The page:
Texas Noob With Questions About Intrastate

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Brian G.'s Comment
member avatar

Thank you. That would be awesome.

From the research I've read new drivers are better off on the highway than in the city.

Although, I am very comfortable driving large vehicles in the city. I've driven lots of box trucks. I also have owned two bus-conversion RV's and a School bus conversion when I was in college.... one a 35' and the other a 40'. They all required some charm to coax into small spaces safely.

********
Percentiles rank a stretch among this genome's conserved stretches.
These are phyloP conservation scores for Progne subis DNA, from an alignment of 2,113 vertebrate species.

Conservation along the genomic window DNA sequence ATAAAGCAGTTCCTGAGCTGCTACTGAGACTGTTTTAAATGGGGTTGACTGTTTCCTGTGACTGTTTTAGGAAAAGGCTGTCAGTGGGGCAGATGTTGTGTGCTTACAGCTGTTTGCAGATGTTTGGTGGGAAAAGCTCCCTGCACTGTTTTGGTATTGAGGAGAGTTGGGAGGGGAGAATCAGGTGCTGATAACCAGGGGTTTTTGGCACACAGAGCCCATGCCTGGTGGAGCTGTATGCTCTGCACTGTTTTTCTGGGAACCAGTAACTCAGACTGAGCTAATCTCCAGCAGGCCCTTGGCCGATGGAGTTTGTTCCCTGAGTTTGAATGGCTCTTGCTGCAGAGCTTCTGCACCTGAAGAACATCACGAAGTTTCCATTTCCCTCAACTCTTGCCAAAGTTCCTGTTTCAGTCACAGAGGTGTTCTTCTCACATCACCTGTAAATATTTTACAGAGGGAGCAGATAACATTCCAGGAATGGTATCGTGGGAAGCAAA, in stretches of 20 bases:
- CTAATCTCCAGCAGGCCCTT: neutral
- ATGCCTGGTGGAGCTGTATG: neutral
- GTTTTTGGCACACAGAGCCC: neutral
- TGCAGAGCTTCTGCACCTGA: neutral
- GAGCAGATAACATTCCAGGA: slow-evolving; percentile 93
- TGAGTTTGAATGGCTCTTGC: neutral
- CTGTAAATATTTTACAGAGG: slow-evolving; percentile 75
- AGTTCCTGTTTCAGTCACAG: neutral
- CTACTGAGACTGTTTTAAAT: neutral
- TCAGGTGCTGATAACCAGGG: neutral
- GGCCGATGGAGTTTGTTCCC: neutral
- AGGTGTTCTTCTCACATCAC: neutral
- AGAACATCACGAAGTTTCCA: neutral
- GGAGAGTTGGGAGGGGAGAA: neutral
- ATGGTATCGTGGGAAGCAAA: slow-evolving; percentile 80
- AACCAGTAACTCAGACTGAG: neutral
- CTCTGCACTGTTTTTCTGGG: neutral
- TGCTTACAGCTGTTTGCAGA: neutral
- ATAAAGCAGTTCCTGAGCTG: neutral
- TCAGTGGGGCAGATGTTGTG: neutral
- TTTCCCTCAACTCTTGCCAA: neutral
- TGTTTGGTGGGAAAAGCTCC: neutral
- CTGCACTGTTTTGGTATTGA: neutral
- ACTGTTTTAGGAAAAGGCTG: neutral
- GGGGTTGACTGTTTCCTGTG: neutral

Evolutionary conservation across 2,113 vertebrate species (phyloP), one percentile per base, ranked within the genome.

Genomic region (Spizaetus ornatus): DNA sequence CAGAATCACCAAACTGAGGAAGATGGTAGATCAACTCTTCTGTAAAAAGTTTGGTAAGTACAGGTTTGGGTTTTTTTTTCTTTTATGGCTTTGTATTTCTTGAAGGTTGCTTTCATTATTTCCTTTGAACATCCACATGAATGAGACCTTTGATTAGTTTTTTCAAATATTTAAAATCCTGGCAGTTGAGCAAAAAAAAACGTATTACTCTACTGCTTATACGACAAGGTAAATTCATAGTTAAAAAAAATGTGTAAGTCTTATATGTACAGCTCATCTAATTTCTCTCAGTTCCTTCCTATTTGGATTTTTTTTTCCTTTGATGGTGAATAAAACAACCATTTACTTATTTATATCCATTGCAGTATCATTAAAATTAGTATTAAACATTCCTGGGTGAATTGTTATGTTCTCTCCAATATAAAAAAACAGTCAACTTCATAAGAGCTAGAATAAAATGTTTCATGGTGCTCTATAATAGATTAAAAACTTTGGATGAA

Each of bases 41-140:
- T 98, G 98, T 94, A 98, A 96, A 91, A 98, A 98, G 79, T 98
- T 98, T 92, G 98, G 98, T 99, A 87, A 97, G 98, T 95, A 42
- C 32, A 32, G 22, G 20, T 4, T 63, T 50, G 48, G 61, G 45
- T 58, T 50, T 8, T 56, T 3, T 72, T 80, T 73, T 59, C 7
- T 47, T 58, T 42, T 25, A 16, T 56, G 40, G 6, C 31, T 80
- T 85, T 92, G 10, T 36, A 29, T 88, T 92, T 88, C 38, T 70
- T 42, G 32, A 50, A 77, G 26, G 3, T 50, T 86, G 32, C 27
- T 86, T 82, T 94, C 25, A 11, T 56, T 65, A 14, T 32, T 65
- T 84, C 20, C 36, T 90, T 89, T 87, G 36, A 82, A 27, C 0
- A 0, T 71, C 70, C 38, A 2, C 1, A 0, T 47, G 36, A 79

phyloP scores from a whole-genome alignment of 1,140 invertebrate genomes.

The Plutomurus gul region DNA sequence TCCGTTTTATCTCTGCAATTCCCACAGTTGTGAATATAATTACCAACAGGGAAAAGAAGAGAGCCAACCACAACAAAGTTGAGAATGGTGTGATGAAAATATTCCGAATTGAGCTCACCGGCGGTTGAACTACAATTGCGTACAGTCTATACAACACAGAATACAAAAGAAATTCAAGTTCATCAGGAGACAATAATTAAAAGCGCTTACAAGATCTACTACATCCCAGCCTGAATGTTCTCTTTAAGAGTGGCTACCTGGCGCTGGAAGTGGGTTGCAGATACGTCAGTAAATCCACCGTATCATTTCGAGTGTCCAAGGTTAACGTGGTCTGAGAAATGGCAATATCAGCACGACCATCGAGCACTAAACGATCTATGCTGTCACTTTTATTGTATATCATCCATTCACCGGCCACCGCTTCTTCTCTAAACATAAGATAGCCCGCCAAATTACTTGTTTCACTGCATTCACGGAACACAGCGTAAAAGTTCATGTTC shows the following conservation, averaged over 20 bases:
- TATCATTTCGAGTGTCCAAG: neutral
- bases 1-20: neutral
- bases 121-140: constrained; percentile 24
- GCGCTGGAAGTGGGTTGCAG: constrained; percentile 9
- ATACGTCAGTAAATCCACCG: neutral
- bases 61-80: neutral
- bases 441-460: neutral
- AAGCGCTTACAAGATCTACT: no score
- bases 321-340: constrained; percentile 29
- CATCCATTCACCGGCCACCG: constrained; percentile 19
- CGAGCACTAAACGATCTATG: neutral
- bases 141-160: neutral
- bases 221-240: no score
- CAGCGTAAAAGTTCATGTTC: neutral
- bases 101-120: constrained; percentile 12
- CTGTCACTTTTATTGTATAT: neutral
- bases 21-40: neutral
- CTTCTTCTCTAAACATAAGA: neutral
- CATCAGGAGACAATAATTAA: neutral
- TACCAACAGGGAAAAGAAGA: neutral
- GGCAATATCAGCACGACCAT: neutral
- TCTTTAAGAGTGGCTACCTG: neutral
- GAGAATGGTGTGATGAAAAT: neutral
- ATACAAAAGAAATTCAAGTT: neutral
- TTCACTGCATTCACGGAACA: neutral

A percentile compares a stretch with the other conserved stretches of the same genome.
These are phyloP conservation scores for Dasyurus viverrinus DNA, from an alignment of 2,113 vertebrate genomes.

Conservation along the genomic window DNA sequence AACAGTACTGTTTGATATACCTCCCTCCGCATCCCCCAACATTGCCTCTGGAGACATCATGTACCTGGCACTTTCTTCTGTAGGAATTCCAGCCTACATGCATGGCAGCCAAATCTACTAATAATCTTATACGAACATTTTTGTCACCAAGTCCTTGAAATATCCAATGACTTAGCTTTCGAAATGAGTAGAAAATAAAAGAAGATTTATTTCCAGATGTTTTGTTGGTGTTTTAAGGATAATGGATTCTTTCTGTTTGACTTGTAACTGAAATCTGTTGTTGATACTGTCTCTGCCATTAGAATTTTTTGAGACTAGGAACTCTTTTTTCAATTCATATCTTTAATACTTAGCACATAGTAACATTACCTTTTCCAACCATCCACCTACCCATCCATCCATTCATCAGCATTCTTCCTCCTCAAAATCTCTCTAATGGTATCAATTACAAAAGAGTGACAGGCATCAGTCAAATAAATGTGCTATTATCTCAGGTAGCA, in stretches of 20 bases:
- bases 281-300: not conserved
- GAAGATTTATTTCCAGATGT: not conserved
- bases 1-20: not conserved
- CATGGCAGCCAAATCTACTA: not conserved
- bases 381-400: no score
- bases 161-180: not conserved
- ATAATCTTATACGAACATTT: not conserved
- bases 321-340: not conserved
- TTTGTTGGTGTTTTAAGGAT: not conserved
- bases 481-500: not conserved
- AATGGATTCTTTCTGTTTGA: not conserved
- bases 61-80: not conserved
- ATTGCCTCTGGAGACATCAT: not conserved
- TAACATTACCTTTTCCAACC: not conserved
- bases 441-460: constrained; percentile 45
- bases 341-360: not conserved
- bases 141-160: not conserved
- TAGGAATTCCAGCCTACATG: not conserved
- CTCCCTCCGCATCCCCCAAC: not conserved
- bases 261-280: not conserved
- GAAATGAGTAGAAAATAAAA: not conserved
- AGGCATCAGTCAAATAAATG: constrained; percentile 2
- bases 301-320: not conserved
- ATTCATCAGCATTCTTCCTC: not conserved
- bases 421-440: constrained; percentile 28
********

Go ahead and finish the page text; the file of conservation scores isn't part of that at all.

I always tell my friends and coworkers, safety takes a second - accidents are instant.

G-Town's Comment
member avatar

Brian provides more information:

Although, I am very comfortable driving large vehicles in the city. I've driven lots of box trucks. I also have owned two bus-conversion RV's and a School bus conversion when I was in college.... one a 35' and the other a 40'.

I honestly don't believe I've been "very comfortable" driving anywhere in a tractor trailer. Especially true within city limits or suburbs of any NorthEastern urban center. High pucker factor... These beasts have a way of humbling a driver when least expected. "Parked on a break" is when I am very comfortable.

Not trying to dampen your enthusuasm or confidence. Trying to ground your expectations and help reduce the frustration in your future.